Tuesday, June 24, 2008

Machines in remote site not showing in browser

Issue: Our remote machines are not showing up in Windows Explorer under:

My Network Places/Entire Network/Microsoft Windows Network/Domain Name


Needed to do some learning here because I have not ever had to fix this in the past. Note that we are on a Windows 2003 Network and have DCs not PDCs and BDCs. One DC on every Windows domain is given the PDC emulation role so when I say PDC this is the server I am talking about. If you are not familiar with this you can google search “windows.schema.roles”. Normally the acting PDC will always be a master browser as well.


Overview: Browser Service uses network basic input/output system (NetBIOS) to resolve names and works off of the “Computer Browser” Service, which runs on each server and workstation. Any computer running this service has the potential of being elected to be the “Master Browser”. The master browser and backup browsers maintain the list of computer names. There is one master browser on each network segment and this will be a domain controller if there is one on the network segment. Master browsers on each segment maintain their own computer list because they use broadcast packs, which are block by routers. In order to get a complete list the DC with the PDC role gathers information from all the master browsers and then the master browsers pull the complete list back from the DC so that each master browser now has a complete list of computers.Look at this link for more detailed information on how this works: “Description of the Microsoft Computer Browser Service” http://support.microsoft.com/kb/188001


To resolve the issue these links came in handy:



Troubleshooting the Microsoft Computer Browser Servicehttp://support.microsoft.com/kb/188305



How To Diagnose and Test TCP/IP or NetBIOS Network Connections in Windows 2000

http://support.microsoft.com/kb/300986


It can take up to 48 minutes for computers to show up in the master browser list but our missing machines have been on for weeks so this is not the issue.

Steps I used to solve our problem:

1. Get browstat utility. This utility was part of the Windows 2000 resource kit. I was able to download it here: http://www.petri.co.il/download_free_reskit_tools.htm



2. Identify master browser that is on same remote network segment as missing machines:

a. Connect to a machine on the remote network segment. Run the command:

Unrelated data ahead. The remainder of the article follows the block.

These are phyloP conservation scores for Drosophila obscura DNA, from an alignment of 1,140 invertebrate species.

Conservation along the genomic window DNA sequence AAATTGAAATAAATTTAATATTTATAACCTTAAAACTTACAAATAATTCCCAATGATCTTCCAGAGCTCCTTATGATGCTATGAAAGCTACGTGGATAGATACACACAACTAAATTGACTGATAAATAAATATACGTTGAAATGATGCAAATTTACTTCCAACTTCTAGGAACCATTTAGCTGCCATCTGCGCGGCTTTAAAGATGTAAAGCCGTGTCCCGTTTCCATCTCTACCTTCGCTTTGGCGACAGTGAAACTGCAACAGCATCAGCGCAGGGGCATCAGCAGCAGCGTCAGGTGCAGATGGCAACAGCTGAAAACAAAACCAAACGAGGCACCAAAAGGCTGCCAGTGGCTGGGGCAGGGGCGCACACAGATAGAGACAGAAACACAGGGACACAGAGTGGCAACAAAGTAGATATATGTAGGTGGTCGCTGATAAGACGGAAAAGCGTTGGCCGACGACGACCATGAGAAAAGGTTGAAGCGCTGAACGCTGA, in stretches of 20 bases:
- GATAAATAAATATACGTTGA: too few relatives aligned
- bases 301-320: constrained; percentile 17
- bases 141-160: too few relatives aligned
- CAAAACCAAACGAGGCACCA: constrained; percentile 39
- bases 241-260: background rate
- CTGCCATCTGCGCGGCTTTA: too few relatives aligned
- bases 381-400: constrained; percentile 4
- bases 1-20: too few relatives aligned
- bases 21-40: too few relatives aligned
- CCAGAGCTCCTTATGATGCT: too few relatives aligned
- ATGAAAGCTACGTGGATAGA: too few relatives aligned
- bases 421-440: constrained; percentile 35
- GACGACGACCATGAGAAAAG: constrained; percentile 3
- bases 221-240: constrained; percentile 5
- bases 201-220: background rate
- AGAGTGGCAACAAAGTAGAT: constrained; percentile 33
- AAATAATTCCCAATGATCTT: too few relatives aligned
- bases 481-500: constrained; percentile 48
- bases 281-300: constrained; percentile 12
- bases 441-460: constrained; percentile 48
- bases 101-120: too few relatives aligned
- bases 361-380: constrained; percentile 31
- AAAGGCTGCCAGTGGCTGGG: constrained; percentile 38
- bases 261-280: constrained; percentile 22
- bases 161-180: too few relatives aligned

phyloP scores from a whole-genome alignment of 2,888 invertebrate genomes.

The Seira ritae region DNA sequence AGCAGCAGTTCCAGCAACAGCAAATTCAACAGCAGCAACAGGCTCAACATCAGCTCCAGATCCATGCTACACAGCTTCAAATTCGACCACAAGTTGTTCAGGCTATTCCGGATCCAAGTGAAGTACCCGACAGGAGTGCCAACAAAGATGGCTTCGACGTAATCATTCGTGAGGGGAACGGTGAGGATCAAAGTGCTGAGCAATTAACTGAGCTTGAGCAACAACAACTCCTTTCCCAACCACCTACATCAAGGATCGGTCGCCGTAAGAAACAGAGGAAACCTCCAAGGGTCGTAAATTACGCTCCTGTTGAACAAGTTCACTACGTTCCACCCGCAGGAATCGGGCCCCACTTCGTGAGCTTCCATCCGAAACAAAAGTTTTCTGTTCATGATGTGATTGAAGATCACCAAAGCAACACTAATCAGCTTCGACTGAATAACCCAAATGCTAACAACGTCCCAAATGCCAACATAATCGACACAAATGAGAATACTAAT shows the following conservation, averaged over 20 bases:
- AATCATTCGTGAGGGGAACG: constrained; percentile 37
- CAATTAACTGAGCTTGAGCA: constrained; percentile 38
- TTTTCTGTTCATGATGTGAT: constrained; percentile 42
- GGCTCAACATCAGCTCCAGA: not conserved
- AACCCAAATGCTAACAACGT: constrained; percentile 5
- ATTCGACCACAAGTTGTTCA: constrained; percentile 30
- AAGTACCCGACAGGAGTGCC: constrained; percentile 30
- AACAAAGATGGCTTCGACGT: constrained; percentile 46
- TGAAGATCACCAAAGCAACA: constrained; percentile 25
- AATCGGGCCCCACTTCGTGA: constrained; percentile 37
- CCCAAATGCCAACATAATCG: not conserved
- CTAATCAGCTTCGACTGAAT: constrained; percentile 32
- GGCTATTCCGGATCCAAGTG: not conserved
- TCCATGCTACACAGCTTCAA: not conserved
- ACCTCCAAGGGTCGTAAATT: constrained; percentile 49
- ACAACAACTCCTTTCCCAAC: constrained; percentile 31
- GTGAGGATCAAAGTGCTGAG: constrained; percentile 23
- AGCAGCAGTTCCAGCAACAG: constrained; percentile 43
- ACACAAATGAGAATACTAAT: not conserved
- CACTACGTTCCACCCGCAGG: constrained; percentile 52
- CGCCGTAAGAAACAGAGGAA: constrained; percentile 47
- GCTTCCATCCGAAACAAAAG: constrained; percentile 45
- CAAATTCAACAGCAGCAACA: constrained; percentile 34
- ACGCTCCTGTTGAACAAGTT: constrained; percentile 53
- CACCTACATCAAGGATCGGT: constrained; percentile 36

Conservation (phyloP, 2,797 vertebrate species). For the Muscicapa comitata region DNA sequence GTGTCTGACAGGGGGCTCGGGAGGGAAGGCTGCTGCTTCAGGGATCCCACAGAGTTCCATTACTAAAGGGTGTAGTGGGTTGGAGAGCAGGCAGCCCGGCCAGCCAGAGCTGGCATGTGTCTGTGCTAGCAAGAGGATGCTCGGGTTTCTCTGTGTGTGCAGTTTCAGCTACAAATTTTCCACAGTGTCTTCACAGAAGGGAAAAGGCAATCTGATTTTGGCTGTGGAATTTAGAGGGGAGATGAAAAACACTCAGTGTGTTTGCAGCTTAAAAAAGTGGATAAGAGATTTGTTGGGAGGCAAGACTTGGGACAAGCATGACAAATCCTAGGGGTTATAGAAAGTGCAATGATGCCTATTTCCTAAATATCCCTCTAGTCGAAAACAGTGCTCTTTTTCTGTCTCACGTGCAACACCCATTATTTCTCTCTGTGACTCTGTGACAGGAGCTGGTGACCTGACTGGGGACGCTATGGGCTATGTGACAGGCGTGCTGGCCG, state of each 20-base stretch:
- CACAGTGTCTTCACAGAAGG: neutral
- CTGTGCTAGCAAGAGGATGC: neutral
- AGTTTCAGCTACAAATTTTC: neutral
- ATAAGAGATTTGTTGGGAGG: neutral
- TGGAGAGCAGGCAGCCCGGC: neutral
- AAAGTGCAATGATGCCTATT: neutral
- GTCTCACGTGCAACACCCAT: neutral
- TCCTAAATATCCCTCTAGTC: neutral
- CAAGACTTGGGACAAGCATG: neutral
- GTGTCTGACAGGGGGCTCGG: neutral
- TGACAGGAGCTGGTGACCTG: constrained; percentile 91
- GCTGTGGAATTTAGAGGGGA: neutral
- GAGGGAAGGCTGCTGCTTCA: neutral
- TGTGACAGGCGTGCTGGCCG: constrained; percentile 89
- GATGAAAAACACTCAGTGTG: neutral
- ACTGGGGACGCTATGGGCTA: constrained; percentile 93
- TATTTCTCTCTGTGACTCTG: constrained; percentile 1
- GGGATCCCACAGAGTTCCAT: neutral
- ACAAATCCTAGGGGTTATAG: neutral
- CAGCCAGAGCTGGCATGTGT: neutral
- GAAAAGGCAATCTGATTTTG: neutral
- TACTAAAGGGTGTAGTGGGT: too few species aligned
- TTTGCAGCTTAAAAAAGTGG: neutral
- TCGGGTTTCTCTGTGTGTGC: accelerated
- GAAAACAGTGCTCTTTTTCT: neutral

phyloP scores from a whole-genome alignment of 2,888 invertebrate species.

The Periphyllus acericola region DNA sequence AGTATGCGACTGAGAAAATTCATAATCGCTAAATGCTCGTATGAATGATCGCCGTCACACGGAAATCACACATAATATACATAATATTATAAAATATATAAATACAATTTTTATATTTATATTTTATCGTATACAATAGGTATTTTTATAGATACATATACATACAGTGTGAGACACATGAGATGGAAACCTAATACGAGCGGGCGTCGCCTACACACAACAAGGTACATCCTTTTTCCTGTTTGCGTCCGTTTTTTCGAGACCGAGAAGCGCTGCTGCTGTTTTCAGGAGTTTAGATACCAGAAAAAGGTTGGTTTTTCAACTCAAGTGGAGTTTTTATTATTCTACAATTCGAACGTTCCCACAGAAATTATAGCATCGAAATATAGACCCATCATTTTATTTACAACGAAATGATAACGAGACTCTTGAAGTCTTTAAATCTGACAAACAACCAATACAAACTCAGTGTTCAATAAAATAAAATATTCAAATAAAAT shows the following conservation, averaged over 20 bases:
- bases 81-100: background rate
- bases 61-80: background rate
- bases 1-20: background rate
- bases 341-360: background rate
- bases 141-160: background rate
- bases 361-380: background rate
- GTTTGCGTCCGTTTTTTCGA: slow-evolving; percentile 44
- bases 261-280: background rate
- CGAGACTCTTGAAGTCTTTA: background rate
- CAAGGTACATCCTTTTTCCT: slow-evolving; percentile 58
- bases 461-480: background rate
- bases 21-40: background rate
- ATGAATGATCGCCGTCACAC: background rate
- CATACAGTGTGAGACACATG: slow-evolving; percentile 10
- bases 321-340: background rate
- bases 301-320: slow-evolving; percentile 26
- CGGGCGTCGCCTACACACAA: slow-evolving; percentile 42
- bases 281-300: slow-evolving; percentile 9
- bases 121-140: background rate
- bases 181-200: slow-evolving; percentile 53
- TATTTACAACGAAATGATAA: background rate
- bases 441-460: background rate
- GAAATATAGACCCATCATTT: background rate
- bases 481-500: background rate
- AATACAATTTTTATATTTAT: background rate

b. Browstat status

c. Should see a line returned like: “Master browser name is: MasterBrowser”.

d. Also see a line like “Status for domain DomainName on transport \Device\NetBT_Tcpip_{CD3E51C9-E5A2-4ACD-B6F5-AA457A688721}”.



e. Copy the device ID portion: ”\Device\NetBT_Tcpip_{CD3E51C9-E5A2-4ACD-B6F5-AA457A688721}” (This is the network card that is being used for NetBIOS and you need this for the next commands).



f. If you see more then one card listed this can be a problem. PDC and Master browsers should not be multihomed (more then one network card connected to the network). Our PDC and the masters did have more then one active network card but only one was connected to the network.



g. Disabled the unused network card to be sure it was not causing problems.



3. Next determine if the remote master browser has the name of the missing machines in its’ own list.



a. browstat view CopiedDeviceSeeStep2 file://MasterBrowserFromStep2/ findstr /i OneOfMissingComputerNames. The view command will list all the machines but the findstr portion finds and lists just the machine we are interested in. This is helpful if the list is large. In my case it was there so the remote master browser is getting the names OK. In our Case it was fine but: If it is not there do the following:

1. on remote network run: bowstat forceannounce CopiedDeviceSeeStep2 domainname

2. Or, you can run the following command from the missing server's console: browstat announce CopiedDeviceSeeStep2 domainname



3. It may be useful to verify that the missing server can map a network drive to the master browser to verify network connectivity.

4. Also, you can reboot the server to force a Host Announcement frame. str /i missingserver





4. Our remote master browser was OK and the next step is to see if the remote master browser information is getting to the PDC.

a. browstat view \ CopiedDeviceSeeStep2 file://PdcName/ findstr /i missingserver. This command will look at the PDC and see if the missing machine is in the PDC list. For us this is where it was missing. Guide indicates that this is probably a name resolution issue, which needs to work in both directions. Steps to Fix this issue:

b. Tried command: - browstat getpdc \device\netbt_el59x1 domainname (this worked OK)

c. Next tried looking at some helps on NetBIOS. Found link “How To Diagnose and Test TCP/IP or NetBIOS Network Connections in Windows 2000” http://support.microsoft.com/kb/300986 Found that I could run nbtstat command to test:



d. Nbtstat –a RemoteMasterBrowser (ran from PDC and this worked)

e. Nbtstat –a PdcName (ran from remote master browser and this failed)

Failed with “Host Not Found” error. Found this link which is not quite the same but gave me a few things to look for: “NBTSTAT -A May Return Host not Found Error Message” http://support.microsoft.com/kb/q175935/ The thing I found was that the Messenger service on our PCD was disabled.



f. Enabled and started the Messenger service and the Nbtstat command started working.

After giving it some time the missing machines are now showing up in the browse list.



PROBLEM SOLVED (apparently by enabling Messenger service on PDC emulator).



Other links:

Understanding Browsing http://www.windowsitlibrary.com/Content/155/05/3.html

2 comments:

Travis said...

Very interesting read... Might I suggest that you add a blog archive page element to make it easier to browse through your older posts?

Jimmy said...

Added archive as you suggested. Thanks for the comment.